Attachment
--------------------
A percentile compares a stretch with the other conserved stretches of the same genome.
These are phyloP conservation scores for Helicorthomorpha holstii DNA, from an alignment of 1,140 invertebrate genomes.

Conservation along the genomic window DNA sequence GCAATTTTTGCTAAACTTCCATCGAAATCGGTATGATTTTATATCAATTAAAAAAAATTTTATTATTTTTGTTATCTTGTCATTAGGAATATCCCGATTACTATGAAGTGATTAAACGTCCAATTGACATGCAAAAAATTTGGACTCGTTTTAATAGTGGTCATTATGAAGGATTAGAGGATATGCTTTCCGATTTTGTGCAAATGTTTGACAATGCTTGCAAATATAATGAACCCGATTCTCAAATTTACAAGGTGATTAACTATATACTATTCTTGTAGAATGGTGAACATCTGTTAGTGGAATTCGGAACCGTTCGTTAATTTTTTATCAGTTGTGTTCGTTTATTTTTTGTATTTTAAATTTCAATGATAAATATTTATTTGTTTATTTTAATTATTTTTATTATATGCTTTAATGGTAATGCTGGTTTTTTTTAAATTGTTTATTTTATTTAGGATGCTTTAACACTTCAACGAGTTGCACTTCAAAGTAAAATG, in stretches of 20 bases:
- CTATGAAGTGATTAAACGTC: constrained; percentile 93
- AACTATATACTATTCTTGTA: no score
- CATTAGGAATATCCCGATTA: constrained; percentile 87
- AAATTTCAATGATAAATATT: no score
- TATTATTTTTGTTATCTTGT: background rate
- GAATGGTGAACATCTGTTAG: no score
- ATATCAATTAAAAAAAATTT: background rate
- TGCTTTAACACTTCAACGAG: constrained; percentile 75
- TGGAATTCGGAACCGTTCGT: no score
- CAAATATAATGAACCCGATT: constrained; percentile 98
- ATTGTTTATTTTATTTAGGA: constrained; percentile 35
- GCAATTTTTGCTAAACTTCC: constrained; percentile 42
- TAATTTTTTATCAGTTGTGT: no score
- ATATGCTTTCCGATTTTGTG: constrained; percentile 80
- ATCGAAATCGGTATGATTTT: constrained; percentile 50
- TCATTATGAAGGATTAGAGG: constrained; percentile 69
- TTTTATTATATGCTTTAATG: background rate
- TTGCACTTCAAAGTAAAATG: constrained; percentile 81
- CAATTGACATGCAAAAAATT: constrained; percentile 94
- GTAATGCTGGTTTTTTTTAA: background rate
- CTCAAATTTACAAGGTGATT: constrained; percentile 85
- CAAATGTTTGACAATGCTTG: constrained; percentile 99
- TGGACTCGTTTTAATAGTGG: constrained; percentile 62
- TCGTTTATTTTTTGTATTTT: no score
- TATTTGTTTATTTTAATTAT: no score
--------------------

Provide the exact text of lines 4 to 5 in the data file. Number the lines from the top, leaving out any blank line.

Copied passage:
- CTATGAAGTGATTAAACGTC: constrained; percentile 93
- AACTATATACTATTCTTGTA: no score